My wife, Anna, was a television reporter at KATU, when David died. I didn’t know her then. But she was the first news reporter to talk with them in their home. She spoke with the Hellers, bonded with them and helped her television audience know who David was. A few days later, I met the Hellers at that basketball game.
On Saturday night, Anna served as the emcee for the David Heller Foundation annual fundraiser and auction. A few hundred supporters ate food, celebrated David, and raised money in a giant barn on Sauvie Island. The funds will be used to conduct heart screenings for teenagers and provide defibrillators to schools in our region.
I looked around the barn during the event.
David’s former teammates from Central Catholic High were there. They are in their 30s now. Many of them were holding children. A few of them were juggling more than one. Michael Walsh, now an associate athletic director at Boise State, flew in just for the event with his wife and two young kids. They arrived on Saturday afternoon, and flew out first thing Sunday. It was the first airplane trip for the children.
“We had to be here,” Walsh said.
Walsh’s mother and father were there, too. So were the parents of a lot of David’s former teammates. They were pouring water into glasses before the event, arranging silent auction items, donating things, and helping clean up afterward.
It’s one of the greatest teams I’ve ever seen in action.
The David Heller Foundation has funded heart screenings for more than 42,000 teenagers in our region in the last 17 years. It has provided more than 300 AEDs to schools. Amid crippling anguish, the Heller family picked itself up and morphed into an unstoppable force. One that has kept a bunch of other families from losing children of their own.
Do they want to talk about David?
They did it for a few hours on Saturday night. There were laughs. There were tears. Jeff stood at the front of the room at one point and looked over at Bev and said, “Marrying that woman right there was the best decision of my life.”
There were lots of glassy eyes.
Dr. Dan Oseran, executive medical director for the Providence Heart Institute in Oregon, took the stage at one point. He shared that his team had duplicated the David Heller Foundation’s teen-cardiac screening program and partnered with them on growing it. Also, he announced the foundation had made “a significant” gift to Providence.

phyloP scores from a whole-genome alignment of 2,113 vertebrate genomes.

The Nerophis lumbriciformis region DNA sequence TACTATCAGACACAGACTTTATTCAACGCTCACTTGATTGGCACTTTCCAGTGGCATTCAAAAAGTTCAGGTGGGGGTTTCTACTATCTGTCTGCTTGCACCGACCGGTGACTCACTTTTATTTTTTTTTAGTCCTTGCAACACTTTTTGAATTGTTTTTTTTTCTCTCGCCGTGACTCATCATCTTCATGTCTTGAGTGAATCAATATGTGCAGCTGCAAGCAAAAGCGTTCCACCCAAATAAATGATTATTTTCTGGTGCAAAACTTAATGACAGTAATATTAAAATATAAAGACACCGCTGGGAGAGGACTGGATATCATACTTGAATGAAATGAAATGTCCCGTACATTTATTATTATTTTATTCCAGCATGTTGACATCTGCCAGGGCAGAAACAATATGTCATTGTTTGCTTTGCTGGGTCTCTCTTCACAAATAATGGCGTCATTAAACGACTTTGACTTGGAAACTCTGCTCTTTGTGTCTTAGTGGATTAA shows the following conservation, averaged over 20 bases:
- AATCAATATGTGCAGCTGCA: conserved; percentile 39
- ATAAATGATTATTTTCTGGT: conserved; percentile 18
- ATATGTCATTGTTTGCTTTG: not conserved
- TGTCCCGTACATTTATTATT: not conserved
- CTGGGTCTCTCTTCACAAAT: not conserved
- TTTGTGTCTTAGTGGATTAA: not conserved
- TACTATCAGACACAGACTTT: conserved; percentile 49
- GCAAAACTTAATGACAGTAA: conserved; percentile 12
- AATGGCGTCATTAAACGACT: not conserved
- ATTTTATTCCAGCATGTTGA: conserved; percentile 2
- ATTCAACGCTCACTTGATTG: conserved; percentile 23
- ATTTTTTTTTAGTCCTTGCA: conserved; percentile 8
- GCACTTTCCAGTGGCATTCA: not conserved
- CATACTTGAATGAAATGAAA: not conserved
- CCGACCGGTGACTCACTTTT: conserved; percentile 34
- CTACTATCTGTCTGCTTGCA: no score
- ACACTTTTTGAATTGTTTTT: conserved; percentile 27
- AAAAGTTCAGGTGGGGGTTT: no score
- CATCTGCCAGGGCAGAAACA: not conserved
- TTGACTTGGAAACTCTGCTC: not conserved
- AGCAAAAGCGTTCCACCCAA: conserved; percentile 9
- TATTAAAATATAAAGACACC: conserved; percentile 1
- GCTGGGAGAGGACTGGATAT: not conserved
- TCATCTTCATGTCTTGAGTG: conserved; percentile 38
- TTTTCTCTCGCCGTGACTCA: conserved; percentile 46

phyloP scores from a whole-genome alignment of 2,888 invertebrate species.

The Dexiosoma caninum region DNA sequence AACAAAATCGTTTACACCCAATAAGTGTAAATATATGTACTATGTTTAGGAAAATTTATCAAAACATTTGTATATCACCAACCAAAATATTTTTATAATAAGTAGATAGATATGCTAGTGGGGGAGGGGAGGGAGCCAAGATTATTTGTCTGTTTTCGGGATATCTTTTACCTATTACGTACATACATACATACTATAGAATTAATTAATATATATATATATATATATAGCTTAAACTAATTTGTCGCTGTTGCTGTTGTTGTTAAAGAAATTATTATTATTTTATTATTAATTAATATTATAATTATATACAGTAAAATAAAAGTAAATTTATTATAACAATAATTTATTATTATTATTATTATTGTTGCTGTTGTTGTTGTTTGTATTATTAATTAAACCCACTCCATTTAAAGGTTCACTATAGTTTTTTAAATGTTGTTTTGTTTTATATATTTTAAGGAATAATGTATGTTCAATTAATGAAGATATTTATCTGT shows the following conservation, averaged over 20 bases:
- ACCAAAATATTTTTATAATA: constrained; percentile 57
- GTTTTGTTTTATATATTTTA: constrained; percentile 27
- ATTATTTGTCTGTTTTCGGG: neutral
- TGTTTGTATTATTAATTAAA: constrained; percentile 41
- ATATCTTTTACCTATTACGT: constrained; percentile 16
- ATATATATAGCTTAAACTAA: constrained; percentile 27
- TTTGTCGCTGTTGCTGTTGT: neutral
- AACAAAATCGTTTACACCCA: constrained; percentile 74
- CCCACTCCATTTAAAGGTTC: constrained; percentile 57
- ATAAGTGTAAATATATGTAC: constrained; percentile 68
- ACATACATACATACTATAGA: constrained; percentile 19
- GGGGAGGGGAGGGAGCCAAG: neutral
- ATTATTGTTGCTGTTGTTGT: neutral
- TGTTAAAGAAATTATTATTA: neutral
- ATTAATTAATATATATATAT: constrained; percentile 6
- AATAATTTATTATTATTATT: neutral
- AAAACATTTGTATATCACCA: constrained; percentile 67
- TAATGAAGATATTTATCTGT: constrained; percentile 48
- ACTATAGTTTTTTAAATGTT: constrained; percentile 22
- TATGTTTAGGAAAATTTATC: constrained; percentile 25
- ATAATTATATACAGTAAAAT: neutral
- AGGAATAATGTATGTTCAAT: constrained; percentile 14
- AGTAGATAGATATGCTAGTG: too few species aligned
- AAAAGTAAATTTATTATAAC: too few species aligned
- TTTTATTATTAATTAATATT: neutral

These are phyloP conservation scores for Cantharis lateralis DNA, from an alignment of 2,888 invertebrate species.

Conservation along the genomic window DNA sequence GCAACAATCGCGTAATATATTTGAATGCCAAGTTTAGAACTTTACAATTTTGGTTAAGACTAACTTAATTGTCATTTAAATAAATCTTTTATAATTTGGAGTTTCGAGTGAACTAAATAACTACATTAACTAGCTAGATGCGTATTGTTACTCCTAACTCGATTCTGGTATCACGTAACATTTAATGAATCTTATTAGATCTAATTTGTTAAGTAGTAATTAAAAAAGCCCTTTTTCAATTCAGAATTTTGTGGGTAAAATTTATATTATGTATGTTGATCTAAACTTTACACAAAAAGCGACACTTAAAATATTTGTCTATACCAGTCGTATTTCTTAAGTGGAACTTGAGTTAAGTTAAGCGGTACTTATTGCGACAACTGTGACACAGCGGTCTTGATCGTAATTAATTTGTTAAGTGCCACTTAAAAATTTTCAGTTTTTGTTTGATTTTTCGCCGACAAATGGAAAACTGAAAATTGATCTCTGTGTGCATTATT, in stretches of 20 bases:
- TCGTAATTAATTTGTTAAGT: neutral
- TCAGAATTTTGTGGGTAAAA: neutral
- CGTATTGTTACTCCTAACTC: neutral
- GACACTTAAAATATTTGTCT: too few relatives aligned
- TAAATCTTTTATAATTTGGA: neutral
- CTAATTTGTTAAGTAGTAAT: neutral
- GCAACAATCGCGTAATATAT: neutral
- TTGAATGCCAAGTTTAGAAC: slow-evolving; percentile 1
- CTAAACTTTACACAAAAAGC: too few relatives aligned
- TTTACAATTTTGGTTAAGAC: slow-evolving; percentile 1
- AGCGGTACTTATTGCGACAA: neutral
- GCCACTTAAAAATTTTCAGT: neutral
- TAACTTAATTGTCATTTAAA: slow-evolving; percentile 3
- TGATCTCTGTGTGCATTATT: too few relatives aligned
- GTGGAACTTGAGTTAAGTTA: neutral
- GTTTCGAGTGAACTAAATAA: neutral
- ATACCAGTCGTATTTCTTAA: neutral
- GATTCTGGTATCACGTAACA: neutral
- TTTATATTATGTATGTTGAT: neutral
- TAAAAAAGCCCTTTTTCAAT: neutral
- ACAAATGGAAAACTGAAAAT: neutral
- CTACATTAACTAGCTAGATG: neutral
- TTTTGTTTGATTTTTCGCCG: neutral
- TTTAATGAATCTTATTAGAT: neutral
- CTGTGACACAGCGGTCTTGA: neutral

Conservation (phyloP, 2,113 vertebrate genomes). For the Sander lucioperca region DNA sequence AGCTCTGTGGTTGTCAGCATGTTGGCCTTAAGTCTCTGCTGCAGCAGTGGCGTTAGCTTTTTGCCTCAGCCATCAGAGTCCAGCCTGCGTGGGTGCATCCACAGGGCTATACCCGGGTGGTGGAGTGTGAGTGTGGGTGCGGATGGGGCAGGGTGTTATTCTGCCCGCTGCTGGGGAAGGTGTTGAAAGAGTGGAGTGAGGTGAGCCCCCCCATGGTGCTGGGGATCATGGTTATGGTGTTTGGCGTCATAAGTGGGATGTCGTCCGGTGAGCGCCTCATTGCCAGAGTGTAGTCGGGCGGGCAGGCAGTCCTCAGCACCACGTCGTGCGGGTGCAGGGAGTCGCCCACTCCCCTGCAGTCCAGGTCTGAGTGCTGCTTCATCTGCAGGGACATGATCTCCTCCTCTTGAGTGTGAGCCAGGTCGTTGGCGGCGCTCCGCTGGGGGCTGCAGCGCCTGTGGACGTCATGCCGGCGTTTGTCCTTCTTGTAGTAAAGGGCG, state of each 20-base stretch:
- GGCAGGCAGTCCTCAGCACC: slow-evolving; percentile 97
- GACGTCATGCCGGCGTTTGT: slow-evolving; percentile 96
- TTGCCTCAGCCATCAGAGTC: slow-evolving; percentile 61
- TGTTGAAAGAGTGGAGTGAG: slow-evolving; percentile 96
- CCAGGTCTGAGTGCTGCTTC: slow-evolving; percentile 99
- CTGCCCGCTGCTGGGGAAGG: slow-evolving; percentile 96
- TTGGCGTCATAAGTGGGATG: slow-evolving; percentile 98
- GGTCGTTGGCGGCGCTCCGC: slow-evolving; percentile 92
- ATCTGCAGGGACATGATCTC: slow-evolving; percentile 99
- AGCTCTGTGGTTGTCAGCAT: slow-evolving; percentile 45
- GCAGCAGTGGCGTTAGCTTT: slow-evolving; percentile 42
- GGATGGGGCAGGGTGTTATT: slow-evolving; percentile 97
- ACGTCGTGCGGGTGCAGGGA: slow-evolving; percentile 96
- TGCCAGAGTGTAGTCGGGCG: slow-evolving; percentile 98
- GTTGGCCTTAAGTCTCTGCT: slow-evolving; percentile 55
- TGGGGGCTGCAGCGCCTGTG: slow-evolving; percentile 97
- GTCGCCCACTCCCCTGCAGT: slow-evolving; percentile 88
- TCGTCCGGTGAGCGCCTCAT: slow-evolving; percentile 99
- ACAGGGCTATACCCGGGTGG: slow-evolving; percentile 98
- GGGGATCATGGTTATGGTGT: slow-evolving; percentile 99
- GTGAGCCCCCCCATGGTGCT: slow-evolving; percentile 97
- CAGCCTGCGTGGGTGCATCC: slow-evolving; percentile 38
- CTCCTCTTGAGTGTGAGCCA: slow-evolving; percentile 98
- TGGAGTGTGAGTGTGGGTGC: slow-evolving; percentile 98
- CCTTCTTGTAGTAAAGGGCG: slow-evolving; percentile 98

“$500,000,” he said.
The room gasped.
Then, amid the silence, a slide appeared on a giant video screen. It read, “Announcing the David Heller Hypertrophic Cardiomyopathy Clinic...”
I looked over at Jeff and Bev Heller.
They had tears in their eyes.
So did the rest of us.
We’ve all been through some stuff in the last couple of years. Some of you have lost loved ones to a pandemic. Others have struggled with mental health, the loss of employment and friendships. It’s been isolating for some. I’ve often looked at the Hellers and wondered, “How did they do it? How in the world did they ever get through the loss of a child?”
“We’d prayed together,” Jeff told me once. “When we wrote his eulogy we were in the bedroom with all of our kids. We had to pull together and we did. I had to be strong. Just for the kids. People think I didn’t cry. But I cry a lot.
“I cried yesterday.”
They’ve turned their son’s legacy into the most beautiful of things. In that way, they’ve managed to keep David Heller alive. Some of you are meeting him here, in fact, for the first time, nearly 17 years after he died.
A lot of us are sending our kids back to school this time of year. Elementary school is starting. High school teams are practicing. In a few weeks, college kids are being dropped off. We’re all hugging our children a little tighter.
I keep thinking about David’s heart. Before it gave out, the walls of his chambers had ballooned in the middle, sort of like the shape of a football. The pressure was eventually just too much. I have three kids. I’ve often wondered if I would have the kind of strength the Hellers have demonstrated.
I didn’t know it was possible until I met them.